So, think of that as the dilemma that the gun industry is facing, and the major players at this time in the gun industry, which certainly included Winchester and Colt and Remington, and Smith & Wesson, they're all confronting the same dilemma, and they're trying to figure out how do we transliterate guns into this new world, how are guns still relevant? And this is where we really get into their independent, yet very similar and like-minded efforts to market guns in a new way.
[00:38:55] MITCH JESERICH - HOST, LETTERS AND POLITICS: Talk to me how they did that marketing. What kind of commercials did we start to see?
[00:39:01] PAMELA HAAG: Well, if guns are being advertised in the 1800s in farming journals, they finally get to the 1900s, there's a real sea change going on. The gun's changing from something that was needed but not necessarily loved, to something that was loved, but not necessarily needed.
So the gun industry becomes very interested, in a very self-conscious way, in developing the emotional, and the intangible, and the symbolic values of the gun. This is evident and a whole bunch of different places. Some of the most interesting advertisement from Winchester, were these calendars, where they would no longer advertise the gun in terms of how it works, but they'd advertise in terms of how it made you feel.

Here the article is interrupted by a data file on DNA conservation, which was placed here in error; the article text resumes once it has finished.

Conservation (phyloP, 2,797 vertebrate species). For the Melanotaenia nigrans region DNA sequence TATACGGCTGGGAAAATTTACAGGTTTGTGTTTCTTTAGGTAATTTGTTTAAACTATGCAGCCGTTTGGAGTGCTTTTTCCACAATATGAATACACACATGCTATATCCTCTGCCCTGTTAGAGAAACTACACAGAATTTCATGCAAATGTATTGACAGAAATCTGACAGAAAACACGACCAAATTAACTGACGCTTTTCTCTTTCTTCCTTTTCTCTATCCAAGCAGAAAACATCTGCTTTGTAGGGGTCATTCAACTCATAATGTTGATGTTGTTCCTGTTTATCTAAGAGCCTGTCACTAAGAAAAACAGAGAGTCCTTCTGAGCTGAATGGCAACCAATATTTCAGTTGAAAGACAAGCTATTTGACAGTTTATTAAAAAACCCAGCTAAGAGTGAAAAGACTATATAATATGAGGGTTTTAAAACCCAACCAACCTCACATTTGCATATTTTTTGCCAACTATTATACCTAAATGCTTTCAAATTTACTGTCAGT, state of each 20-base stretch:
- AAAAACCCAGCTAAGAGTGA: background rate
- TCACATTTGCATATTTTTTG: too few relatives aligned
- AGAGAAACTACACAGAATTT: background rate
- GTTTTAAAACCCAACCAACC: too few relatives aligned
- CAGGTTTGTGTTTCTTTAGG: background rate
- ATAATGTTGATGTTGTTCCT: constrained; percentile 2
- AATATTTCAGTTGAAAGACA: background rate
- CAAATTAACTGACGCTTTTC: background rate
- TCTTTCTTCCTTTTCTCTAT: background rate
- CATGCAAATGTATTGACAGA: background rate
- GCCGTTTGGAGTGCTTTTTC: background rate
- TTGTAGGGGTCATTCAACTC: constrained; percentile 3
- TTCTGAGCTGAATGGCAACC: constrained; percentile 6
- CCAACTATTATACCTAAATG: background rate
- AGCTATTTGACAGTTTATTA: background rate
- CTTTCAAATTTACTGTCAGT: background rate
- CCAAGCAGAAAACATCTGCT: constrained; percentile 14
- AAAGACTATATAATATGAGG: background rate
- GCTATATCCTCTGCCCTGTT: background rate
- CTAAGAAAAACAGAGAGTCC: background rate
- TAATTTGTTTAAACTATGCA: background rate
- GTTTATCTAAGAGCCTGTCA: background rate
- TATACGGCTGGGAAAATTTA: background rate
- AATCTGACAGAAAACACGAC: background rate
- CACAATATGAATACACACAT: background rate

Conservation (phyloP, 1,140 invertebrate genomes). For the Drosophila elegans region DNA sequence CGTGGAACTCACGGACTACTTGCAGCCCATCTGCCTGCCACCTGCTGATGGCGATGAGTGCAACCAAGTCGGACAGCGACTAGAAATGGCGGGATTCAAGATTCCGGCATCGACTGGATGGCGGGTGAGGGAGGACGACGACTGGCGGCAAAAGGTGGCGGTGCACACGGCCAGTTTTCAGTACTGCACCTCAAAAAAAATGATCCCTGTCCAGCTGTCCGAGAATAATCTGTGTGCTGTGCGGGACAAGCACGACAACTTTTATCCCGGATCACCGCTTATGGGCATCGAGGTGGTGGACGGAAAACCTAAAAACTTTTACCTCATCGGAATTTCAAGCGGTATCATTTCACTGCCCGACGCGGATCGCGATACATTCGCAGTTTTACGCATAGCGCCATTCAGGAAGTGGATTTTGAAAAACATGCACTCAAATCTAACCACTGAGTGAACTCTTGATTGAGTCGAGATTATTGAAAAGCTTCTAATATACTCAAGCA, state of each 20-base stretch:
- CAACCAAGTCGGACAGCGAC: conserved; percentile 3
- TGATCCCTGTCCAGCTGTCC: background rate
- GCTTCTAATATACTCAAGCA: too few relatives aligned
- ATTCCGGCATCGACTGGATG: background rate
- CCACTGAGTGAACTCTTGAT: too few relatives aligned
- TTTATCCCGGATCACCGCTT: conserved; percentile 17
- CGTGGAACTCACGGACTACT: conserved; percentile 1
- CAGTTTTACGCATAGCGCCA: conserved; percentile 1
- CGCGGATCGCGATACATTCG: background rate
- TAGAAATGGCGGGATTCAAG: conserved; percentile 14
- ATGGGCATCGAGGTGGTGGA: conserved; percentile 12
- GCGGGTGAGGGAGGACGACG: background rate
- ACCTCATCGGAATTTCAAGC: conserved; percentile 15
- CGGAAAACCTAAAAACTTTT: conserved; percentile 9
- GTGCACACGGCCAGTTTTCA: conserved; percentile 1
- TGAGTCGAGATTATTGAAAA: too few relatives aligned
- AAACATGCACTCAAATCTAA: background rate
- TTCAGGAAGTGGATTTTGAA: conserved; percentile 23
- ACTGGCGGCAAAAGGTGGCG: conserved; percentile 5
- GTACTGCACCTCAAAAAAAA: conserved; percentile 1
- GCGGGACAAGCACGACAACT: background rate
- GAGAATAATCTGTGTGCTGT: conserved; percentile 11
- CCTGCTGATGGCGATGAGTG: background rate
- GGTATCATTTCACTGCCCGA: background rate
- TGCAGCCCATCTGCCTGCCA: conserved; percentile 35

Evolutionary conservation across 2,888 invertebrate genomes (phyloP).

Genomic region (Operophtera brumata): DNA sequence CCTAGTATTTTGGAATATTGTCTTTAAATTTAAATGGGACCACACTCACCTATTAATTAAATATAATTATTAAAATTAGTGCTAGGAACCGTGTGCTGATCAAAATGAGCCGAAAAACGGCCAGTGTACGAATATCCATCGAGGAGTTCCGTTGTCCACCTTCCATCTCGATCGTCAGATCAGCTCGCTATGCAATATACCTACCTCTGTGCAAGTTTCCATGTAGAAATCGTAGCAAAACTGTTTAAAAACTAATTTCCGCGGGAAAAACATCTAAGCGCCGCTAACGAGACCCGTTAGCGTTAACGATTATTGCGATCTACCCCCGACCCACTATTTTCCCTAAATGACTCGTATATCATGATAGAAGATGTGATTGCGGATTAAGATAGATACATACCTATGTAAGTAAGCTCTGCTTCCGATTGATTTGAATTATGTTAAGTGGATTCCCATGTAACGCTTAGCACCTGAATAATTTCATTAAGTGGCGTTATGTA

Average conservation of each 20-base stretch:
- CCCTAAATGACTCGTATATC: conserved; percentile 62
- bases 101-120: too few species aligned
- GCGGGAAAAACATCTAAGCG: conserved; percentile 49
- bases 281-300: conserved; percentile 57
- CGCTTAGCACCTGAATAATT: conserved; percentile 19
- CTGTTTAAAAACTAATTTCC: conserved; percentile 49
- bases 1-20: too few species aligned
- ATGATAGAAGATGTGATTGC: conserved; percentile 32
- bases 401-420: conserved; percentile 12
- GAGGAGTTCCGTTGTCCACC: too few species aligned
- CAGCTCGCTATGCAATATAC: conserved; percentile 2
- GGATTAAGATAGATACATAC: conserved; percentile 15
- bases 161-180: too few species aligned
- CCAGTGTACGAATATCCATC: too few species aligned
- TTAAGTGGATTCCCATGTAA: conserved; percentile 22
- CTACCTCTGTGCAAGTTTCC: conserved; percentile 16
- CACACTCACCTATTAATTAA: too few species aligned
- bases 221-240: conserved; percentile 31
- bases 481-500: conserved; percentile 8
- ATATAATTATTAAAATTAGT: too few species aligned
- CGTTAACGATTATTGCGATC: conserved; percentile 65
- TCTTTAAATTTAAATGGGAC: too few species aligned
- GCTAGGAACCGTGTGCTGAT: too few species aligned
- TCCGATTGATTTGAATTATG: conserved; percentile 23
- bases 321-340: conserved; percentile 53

So they would illustrate a predicament scene where a man is squaring off against a bear, an enemy, and have to run this battle, so very adrenaline fueled kind of advertisement. Winchester and other companies began to employ people who they called missionaries to drum up enthusiasm for guns in advance of their salesforce going out into the field and selling them. So this is just general excitement about the idea of the gun. And really desire for the gun in. A way that was much more emotional.
Their text really shifted as well. They drew on the language of psychology to talk about avoid subconscious interest in having a gun, their natural instinct to have a gun, and language like this. It was a very different landscape from the 1800s.
[00:40:37] MITCH JESERICH - HOST, LETTERS AND POLITICS: They were individualizing gun for the lone individual. Could go even say four for the loner, for a loner?
[00:40:49] PAMELA HAAG: Yeah. That's one of the paradoxes of the gun industry that really interests me, because this was a firearm that was being mass produced, yet its mystique became very much about individualism. Oliver Winchester had been gone that messaging even in the 1880s. He imagined a customer as the single individual out there needing protection, but the idea of the gun as your one last defense against chaos, against danger, even if it was no longer on the frontier. Colt started advertising guns to be sold for protection on the roads if you were in your automobile, or if you were alone in your home. The industry that's really began to feed, in a much more self-conscious way, on fear, on danger, and the idea that even if you're living in a city, in a town home in a city, you're still vulnerable in ways that the frontier life has been might've been vulnerable.